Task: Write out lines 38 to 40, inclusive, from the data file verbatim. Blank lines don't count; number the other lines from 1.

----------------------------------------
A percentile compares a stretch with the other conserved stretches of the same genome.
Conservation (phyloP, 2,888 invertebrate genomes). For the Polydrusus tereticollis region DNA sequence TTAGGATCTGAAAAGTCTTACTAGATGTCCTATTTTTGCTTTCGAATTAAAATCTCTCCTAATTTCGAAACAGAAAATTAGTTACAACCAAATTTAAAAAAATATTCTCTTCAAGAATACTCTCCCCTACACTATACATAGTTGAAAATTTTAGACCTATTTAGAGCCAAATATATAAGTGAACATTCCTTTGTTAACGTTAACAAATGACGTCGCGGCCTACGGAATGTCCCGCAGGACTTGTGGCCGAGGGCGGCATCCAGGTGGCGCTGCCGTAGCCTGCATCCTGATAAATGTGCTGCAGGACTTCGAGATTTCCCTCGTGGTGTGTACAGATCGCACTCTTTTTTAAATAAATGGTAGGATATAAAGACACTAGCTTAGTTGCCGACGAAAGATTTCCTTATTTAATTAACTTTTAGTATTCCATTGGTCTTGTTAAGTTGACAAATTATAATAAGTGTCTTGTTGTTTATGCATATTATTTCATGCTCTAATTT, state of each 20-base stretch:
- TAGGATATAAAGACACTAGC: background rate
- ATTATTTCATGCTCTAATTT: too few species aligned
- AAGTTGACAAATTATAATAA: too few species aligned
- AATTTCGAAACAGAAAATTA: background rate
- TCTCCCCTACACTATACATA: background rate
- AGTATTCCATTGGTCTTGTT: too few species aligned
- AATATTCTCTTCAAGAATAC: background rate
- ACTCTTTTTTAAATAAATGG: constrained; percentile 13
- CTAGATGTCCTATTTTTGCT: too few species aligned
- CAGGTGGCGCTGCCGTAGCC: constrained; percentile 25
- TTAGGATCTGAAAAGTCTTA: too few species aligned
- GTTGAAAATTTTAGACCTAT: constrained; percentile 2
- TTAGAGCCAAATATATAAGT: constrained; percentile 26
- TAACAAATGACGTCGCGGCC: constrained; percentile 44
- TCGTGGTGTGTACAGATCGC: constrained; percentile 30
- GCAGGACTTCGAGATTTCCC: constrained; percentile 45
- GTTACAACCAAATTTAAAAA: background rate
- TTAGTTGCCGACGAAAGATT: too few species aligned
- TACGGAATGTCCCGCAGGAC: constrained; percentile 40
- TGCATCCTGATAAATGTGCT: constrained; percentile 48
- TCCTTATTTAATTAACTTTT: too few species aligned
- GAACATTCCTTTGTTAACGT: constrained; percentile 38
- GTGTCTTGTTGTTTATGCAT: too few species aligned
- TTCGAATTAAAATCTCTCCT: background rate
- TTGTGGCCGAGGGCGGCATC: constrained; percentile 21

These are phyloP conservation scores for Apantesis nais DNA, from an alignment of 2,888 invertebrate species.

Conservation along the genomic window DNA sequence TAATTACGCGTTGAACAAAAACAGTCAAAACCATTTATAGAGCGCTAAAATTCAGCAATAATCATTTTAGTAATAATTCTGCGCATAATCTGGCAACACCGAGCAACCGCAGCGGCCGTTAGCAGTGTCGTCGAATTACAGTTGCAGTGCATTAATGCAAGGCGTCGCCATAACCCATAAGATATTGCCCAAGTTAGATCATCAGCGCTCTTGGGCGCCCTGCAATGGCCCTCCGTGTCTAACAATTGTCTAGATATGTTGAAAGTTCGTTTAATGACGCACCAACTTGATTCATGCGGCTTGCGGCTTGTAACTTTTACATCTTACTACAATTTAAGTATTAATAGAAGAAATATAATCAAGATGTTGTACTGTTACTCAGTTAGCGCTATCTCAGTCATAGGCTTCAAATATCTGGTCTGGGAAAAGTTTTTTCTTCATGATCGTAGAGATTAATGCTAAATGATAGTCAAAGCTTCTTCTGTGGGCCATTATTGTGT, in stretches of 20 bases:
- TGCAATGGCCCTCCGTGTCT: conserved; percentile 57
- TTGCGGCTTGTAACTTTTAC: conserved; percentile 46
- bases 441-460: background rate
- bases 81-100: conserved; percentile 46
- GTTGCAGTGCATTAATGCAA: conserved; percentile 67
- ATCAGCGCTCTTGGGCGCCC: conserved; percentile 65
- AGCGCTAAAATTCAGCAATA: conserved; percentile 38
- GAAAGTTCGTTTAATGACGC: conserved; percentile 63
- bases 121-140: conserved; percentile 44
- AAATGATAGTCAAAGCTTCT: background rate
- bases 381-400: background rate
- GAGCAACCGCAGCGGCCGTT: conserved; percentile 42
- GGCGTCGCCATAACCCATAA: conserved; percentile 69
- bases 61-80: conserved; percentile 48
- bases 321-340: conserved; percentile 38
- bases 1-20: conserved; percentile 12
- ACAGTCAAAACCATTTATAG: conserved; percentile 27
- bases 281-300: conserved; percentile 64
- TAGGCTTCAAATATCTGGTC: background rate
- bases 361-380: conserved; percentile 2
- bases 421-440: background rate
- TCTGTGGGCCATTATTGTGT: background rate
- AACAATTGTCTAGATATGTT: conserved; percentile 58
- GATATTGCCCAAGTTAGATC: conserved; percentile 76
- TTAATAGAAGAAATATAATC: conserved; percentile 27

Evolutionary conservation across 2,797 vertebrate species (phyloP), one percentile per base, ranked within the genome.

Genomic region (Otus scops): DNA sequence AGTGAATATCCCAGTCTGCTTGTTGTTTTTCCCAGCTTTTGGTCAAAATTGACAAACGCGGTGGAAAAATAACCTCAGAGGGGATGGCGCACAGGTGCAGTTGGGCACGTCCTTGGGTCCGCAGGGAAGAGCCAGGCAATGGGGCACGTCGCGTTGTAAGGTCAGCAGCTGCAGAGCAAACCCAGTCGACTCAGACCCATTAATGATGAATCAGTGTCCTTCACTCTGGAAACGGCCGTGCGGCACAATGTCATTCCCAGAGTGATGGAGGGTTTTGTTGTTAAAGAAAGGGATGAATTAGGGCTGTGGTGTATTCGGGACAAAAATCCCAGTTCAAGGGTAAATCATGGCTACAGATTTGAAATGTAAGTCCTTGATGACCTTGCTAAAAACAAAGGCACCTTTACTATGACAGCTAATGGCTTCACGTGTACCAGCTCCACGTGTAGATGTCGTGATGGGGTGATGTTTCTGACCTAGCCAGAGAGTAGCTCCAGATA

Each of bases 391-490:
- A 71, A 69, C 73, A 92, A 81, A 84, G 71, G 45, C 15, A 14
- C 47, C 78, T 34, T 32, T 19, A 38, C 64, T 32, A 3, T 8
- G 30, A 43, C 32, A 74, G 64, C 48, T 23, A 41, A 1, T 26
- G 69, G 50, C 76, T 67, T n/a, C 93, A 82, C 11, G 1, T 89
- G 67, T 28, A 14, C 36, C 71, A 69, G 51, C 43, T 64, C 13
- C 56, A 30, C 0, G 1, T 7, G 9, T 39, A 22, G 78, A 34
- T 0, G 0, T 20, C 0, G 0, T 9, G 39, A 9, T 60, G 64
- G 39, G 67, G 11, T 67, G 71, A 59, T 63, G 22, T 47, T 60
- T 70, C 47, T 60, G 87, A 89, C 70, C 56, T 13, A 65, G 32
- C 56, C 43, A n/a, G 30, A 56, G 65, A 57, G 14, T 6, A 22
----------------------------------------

- bases 121-140: conserved; percentile 44
- AAATGATAGTCAAAGCTTCT: background rate
- bases 381-400: background rate